ECHO COMMENT: Premiership stars must watch what they drink - and that's not just the booze
THE country's top footballers continue to be criticised for the example they set the next generation.
Whether it's through their cheating on the pitch, their abuse of each other and referees or their extravagant lifestyles, role models they are not.
The report we carry today on calls for high energy drinks to be banned in youth football, is another reason they should take a long, hard look at themselves.
Both nutritional experts and local coaches say the high levels of caffeine in the drinks are directly affecting youngsters.
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Not only has it made many hyperactive, they have been directly linked to violent mood swings and volatile behaviour.
Remember the fall out from the delayed Poland v England World Cup qualifier last month?
The game was called off at the last minute and then hastily rearranged for the next day. Some players later admitted they had taken caffeine tablets to get their energy levels up before the game and then had to take sleeping pills for them to be able to relax when it was postponed.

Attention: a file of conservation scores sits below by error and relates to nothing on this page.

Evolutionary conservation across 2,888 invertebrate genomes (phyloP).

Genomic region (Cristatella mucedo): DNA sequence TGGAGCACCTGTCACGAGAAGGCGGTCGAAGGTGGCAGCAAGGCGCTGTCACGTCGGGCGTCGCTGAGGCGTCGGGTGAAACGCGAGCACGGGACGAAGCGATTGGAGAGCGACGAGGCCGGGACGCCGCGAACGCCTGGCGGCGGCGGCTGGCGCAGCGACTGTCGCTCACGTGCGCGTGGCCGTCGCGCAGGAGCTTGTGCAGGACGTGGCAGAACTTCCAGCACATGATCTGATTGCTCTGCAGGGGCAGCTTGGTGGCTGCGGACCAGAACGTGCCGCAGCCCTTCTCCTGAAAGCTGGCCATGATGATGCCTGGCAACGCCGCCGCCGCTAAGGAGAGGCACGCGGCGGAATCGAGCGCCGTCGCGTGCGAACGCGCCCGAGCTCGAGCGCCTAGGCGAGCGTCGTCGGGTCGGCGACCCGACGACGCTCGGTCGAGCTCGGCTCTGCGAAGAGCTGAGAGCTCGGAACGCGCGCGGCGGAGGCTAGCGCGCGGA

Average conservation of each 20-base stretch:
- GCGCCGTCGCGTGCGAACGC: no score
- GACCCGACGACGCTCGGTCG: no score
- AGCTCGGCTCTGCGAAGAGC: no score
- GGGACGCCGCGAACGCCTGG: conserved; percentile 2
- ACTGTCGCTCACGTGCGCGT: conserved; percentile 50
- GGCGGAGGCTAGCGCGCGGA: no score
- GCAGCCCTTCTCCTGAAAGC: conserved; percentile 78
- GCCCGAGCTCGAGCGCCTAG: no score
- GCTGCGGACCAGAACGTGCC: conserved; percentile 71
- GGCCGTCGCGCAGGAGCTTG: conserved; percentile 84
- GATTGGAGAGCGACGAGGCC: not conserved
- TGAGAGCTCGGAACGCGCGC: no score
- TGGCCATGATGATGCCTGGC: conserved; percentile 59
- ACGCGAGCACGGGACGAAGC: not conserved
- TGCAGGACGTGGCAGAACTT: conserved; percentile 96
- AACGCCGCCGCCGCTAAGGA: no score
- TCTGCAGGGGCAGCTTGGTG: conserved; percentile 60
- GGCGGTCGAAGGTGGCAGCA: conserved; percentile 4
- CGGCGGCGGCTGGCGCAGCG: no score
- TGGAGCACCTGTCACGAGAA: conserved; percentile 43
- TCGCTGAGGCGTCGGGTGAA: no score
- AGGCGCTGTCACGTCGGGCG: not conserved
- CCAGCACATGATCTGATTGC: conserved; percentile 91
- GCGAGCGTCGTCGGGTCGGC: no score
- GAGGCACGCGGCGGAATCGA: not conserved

There was an outcry but experienced professionals like Rio Ferdinand and Phil Neville went on to Twitter to defend the practice, saying it had been going on for years.
Other players would also no doubt defend their right to promote the top-brand high energy drinks we see advertised on our TVs on a daily basis.
It's time for them to think again. They receive enormous salaries and that is partly because of the television money that comes indirectly from the parents of the boys taking to the pitch for Leckhampton Cheetahs and the like.
They have a responsibility to remember that everything they do could be copied by their young fans. And that includes the "harmless" tablets they take and drinks they drink.